Gripper and Denny tangle with Roland for the first time since episode one.  Despite the fact they’ve been warned off this type of bullying, no doubt they feel confident that Roland will keep quiet.  But there’s also a newer, more insidious tone to Gripper’s abuse of the younger boy, as he tells Roland that he may look white but he’s actually black inside.  The running gag that Gripper is intellectually lacking is maintained when Denny, agreeing with Gripper as usual, tells him that Roland must have a pigment problem.  Needless to say, Gripper has no idea what he’s talking about.

After Diane feels faint during sports, this leads Jonah to wonder exactly why girls are always feeling faint.  Zammo tells him it’s to do with the time of the month, but doesn’t elaborate too much (although he does let drop the nugget of information that it’s all to do with the Moon!)

Later, Zammo and Jonah meet up with Jeremy and some other boys from Rodney Bennett as the plan to infiltrate the school begins in earnest.  One of the them is unmistakably John Drummond, who would turn up two years later as another character, Trevor Cleaver.  This obviously means that he must have been blessed with fresh-faced looks, since he could also pass for a first year a couple of years later in 1985.  A slight can of worms concerns Jeremy himself.  We’re told in an earlier episode that he’s only a first year, but in 1984 he seems to have jumped ahead somewhat as he transfers to Grange Hill and joins Zammo in the third year.  But it has to remembered that the inclusion of Jeremy in 1984 was something of a last minute decision – as we’ll no doubt discuss when we reach those episodes.

Zammo and Jonah’s misadventures at Rodney Bennett certainly benefit from being shot on film, as does the fact we see them enter the school after everyone else has already gone to class.  This makes the pair of them seem very small and instantly makes the school an even more foreboding place.  The sound of a hectoring teacher’s voice from off-screen (sounding all the world like he could have been auditioning for Pink Floyd’s The Wall) is another obvious sign that this is a far less welcoming place than Grange Hill.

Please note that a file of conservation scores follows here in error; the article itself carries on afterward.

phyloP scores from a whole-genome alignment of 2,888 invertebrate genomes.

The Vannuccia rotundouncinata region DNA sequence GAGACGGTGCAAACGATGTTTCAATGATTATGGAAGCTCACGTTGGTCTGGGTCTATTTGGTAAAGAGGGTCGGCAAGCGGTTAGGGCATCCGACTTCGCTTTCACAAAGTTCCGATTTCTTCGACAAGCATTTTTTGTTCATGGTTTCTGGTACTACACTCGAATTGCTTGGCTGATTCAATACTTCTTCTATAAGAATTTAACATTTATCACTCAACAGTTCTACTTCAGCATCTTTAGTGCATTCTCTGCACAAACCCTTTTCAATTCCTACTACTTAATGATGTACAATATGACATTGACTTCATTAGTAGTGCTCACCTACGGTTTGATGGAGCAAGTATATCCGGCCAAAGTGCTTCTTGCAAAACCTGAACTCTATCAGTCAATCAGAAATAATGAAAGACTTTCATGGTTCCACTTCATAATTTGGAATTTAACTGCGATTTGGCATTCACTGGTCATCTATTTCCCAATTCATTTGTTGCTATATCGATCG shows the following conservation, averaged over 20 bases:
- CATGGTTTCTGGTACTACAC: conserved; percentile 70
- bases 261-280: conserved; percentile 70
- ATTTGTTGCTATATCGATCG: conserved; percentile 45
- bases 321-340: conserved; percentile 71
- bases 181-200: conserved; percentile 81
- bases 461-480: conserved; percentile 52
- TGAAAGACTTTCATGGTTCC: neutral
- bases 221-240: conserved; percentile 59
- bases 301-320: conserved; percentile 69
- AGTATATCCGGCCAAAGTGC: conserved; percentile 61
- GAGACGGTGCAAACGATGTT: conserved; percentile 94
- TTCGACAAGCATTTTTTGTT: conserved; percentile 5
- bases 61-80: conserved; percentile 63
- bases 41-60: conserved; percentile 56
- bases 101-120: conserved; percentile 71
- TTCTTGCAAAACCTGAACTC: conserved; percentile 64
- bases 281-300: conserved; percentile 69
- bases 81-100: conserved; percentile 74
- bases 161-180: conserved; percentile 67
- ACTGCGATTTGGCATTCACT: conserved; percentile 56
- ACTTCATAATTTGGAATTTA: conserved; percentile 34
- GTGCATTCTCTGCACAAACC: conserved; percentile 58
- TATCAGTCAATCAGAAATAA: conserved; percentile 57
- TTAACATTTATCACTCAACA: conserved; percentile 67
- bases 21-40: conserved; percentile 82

The sight of Stanley Lebor as a harsh teacher is something of a highlight.  Although probably best known as the meek and mild Howard Hughes from the classic Richard Briers sitcom Ever Decreasing Circles, prior to this Lebor had tended to play more intmindating figures (as he does here).  Lebor’s teacher has no compunction in grabbing the two boys by their ears or banging their heads together to make a point!  And a familiar film trick, used from the very first episode onwards, is also brought into play – the camera is positioned low down and angled upwards, making the adult seem even taller than he already is.

Also, Fay’s increasing interest in sports causes more friction between her and Annette whilst Diane is the recipient of some mild bullying from Roland.  That Roland, who’s suffered at the hands of bullies more than most, should start to lash out at the girl is, in one way, quite understandable.  Anybody who draws attention away from himself is clearly welcome, but that he also lashed out at the girl immediately after being bullied by Gripper indicates how the bullying of one person can have a knock on effect, as we see them then take their frustrations out on someone else.


Grange Hill. Series Six – Episode Four

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Written by Jane Hollowood. Tx 14th January 1983

Duane’s far from happy that Stewpot, in his own halting way, is attempting to ask Claire out.  Quite why this is, since Duane’s never asked her out himself, is a bit of a mystery. Duane and Claire have been friends since the first year (and it always seemed likely they would end up together) but since Duane’s not made a move by now you have to assume that he’s not interested.  Either that, or he’s a very, very slow operator.